Fully Alive

“To be fully alive, fully human, and completely awake is to be continually                           thrown out of the nest.”   Pema Chodron

Pema Chodron is a wise, well-beloved Buddhist teacher — and she knows the ways of the world. To be alive, to be engaged, to be fully aware of our surroundings, to be in the moment when creating, we must sacrifice the comfort and security that most of us crave.

As writers, we are both the mother bird and the baby — we literally throw ourselves out of the nest and we find the wings to fly. Being in the moment can be perilous, but for us, coming to the page with an open heart and open mind sparks our creativity.

Constantly challenging what we think and what others think is one of the tasks of the honest writer; we can never be totally content with our work: We are always striving, searching, and reaching beyond our grasp for the better word, the better idea, the better story, the deeper truth behind the story.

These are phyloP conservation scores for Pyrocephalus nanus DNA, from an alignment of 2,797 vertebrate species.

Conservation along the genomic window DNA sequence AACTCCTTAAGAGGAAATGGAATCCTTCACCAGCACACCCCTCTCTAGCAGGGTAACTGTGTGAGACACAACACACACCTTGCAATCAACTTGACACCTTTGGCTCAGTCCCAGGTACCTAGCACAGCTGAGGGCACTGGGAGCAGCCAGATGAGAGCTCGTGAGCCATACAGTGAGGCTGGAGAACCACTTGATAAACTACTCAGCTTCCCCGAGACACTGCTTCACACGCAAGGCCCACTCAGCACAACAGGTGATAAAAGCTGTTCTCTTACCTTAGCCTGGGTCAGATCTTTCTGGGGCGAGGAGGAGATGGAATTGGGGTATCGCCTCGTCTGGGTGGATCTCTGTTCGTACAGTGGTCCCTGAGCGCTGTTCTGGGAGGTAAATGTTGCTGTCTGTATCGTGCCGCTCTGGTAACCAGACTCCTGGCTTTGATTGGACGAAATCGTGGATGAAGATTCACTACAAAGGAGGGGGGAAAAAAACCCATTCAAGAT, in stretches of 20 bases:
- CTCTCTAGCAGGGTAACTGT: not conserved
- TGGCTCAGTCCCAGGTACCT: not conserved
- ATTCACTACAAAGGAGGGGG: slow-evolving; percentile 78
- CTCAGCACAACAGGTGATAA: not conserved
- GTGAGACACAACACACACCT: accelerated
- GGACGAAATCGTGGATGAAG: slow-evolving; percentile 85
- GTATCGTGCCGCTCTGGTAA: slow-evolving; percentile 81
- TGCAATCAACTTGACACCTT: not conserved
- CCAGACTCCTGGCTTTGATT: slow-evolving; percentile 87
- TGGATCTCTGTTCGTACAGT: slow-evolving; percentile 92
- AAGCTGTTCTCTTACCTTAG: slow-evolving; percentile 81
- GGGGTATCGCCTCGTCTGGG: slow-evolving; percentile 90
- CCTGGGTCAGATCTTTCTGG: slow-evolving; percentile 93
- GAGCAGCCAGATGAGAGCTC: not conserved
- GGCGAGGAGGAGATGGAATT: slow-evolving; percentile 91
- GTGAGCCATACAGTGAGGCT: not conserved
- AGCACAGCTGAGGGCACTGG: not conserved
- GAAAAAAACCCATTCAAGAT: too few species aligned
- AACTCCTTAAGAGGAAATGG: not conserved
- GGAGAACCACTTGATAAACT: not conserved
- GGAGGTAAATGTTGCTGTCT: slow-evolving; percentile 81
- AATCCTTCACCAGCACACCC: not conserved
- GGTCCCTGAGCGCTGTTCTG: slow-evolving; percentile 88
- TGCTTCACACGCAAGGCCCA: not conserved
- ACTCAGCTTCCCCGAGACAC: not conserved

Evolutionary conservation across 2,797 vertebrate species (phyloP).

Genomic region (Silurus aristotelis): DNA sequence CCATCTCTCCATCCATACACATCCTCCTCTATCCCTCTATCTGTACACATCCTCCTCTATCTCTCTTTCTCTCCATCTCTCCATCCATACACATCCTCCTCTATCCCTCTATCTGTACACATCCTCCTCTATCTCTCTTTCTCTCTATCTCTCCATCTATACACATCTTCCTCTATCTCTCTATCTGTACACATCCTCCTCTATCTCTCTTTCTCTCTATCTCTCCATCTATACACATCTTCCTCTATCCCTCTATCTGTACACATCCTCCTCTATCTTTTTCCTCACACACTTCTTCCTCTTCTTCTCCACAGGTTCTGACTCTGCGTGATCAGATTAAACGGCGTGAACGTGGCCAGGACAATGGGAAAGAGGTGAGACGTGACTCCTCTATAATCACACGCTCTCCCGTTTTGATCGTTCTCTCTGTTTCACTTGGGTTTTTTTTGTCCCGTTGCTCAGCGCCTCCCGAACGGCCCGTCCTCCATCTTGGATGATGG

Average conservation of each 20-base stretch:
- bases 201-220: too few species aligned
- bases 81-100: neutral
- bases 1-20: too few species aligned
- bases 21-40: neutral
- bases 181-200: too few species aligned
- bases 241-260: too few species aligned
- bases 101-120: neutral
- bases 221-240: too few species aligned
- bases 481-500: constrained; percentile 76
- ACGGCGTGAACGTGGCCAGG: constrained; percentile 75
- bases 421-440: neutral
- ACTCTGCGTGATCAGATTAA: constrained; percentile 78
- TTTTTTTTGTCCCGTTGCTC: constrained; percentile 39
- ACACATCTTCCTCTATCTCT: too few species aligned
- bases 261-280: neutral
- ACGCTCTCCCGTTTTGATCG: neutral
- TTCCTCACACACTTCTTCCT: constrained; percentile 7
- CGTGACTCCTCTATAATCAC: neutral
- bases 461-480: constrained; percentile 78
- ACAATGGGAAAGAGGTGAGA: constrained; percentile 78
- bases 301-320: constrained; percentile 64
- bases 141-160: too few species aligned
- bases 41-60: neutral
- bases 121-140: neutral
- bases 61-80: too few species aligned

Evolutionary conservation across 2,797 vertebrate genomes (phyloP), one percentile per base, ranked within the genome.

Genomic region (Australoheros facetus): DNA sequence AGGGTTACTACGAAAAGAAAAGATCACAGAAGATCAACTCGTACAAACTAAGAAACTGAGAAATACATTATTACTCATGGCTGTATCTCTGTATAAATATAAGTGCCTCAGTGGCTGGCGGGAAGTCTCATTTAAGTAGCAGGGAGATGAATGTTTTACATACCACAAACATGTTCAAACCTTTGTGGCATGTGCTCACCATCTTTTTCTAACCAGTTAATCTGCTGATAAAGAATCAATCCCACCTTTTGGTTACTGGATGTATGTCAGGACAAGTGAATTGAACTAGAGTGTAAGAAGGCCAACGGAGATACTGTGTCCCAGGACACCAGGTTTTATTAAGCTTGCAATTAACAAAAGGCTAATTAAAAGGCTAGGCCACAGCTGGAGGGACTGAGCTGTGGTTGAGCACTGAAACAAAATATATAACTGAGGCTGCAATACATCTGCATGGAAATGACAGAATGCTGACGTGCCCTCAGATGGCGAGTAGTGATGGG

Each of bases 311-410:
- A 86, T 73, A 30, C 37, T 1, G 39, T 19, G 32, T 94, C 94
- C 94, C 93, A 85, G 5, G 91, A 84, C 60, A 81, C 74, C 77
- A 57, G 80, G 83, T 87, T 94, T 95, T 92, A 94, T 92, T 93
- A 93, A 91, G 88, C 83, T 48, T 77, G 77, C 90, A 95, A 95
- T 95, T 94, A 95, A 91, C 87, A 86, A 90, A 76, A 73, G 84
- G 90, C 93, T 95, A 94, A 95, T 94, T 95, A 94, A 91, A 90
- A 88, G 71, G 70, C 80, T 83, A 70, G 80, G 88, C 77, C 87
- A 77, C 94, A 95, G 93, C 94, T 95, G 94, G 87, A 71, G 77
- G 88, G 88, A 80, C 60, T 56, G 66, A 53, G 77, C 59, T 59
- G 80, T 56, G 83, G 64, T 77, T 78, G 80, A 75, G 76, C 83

All this isn’t easy. Stepping out of our comfort zones isn’t easy. Always adventuring isn’t easy. Always honing our craft isn’t easy. And doing all this and then letting go, knowing that we can never attain perfection and releasing our work into the world — this isn’t easy either.

But, oh, consider the joys of it all!

Every day we enter the Land of Possibilities.

Every page is a world we create.

Every problem solved is a world repaired.

Every word is a step toward a mystery.

Every better word brings us closer to home.

Every idea reveals more about who we are.

Yes, we writers are little birds ever falling from our nests. And yet, what would we rather be? What would we rather do? Write on!

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Be Kind

“What greater wisdom can there be than kindness?”   Jean Jacques Rousseau

Just over the weekend, I was trolling or rather, scrolling through my emails when one headlined  “Productivity Tips,” caught my eye. Since, like many of us, I wasn’t feeling too productive, I decided to check out the video it featured . I’m so glad I did! Because it wasn’t about productivity at all. It was about not feeling productive.